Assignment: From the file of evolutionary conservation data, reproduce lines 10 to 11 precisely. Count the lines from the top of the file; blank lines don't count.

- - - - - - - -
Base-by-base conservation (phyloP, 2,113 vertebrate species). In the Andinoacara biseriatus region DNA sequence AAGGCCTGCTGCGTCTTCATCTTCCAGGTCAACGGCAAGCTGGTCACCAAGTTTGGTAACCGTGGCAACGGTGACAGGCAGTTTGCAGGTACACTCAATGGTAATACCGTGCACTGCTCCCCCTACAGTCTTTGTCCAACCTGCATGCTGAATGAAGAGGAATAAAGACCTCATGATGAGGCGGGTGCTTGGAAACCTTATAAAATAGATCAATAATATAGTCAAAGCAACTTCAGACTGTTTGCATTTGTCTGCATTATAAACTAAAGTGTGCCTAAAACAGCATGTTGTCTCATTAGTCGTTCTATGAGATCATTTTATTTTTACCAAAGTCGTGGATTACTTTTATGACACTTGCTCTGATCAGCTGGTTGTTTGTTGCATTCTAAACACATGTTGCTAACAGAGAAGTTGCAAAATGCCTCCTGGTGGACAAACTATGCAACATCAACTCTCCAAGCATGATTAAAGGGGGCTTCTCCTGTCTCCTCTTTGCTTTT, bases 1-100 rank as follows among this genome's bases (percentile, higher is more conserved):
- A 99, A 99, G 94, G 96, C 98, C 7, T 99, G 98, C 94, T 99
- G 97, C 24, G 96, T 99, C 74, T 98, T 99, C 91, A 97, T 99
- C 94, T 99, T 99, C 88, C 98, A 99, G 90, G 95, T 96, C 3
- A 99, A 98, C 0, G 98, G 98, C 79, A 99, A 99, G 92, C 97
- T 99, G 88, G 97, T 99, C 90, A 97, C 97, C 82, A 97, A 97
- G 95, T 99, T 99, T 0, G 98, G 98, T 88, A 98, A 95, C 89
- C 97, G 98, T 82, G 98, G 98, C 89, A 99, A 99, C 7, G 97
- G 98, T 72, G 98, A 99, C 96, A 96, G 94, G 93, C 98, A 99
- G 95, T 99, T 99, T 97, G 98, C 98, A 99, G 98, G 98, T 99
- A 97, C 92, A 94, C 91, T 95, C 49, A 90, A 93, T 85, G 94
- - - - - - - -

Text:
- G 95, T 99, T 99, T 97, G 98, C 98, A 99, G 98, G 98, T 99
- A 97, C 92, A 94, C 91, T 95, C 49, A 90, A 93, T 85, G 94